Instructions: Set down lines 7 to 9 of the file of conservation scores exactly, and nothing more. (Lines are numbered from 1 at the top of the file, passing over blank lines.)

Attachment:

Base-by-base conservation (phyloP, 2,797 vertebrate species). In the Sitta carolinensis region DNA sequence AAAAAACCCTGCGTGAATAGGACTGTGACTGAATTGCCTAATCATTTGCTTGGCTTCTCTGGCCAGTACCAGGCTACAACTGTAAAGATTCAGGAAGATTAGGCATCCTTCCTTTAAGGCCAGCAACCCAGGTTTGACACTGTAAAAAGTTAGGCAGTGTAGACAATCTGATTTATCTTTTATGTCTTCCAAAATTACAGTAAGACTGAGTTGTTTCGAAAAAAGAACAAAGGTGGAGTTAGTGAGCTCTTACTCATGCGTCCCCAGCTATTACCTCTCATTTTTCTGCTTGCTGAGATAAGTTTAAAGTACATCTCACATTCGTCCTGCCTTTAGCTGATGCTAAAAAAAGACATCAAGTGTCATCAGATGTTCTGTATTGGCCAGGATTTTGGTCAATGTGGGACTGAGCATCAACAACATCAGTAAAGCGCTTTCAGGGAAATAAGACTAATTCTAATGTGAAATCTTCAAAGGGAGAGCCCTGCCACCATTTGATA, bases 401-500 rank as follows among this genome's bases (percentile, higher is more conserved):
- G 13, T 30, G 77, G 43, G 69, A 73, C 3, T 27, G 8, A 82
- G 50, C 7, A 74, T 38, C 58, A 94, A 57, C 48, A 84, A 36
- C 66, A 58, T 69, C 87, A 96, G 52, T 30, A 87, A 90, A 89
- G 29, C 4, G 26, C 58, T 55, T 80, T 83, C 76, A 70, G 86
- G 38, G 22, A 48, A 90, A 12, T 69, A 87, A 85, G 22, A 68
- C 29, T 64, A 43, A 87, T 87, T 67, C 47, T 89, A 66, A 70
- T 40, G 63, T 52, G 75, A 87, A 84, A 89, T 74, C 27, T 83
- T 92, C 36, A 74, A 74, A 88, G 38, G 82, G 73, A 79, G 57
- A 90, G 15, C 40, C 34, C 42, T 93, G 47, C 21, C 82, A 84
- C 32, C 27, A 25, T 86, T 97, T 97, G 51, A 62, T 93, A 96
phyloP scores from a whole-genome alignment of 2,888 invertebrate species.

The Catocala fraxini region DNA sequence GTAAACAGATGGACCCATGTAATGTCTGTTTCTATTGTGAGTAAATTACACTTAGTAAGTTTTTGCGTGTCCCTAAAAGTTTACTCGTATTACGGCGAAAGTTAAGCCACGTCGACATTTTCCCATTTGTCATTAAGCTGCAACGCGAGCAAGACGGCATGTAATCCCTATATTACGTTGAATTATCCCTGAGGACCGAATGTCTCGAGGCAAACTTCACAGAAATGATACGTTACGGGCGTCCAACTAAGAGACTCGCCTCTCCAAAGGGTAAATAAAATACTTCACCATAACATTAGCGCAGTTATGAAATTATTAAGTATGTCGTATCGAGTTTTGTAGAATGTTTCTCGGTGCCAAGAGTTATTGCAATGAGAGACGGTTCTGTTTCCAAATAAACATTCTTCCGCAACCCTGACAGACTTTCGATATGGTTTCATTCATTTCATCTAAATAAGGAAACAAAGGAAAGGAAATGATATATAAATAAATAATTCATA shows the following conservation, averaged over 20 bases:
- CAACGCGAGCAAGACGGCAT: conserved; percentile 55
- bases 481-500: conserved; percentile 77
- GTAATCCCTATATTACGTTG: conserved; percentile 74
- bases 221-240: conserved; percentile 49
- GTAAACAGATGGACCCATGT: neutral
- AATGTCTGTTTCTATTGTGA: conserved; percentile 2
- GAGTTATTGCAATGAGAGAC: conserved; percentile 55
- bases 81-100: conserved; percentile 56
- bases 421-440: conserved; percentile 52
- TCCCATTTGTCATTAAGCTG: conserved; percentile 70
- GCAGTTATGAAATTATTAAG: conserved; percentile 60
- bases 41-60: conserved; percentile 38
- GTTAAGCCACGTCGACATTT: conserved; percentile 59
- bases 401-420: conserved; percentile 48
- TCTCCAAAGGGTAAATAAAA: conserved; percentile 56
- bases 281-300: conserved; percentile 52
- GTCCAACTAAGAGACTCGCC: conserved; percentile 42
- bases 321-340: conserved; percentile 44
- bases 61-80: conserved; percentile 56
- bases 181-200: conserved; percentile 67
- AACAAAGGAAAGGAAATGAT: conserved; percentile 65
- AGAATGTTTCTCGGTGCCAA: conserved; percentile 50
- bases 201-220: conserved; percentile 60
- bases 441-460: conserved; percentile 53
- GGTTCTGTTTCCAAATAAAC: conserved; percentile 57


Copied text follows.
- C 29, T 64, A 43, A 87, T 87, T 67, C 47, T 89, A 66, A 70
- T 40, G 63, T 52, G 75, A 87, A 84, A 89, T 74, C 27, T 83
- T 92, C 36, A 74, A 74, A 88, G 38, G 82, G 73, A 79, G 57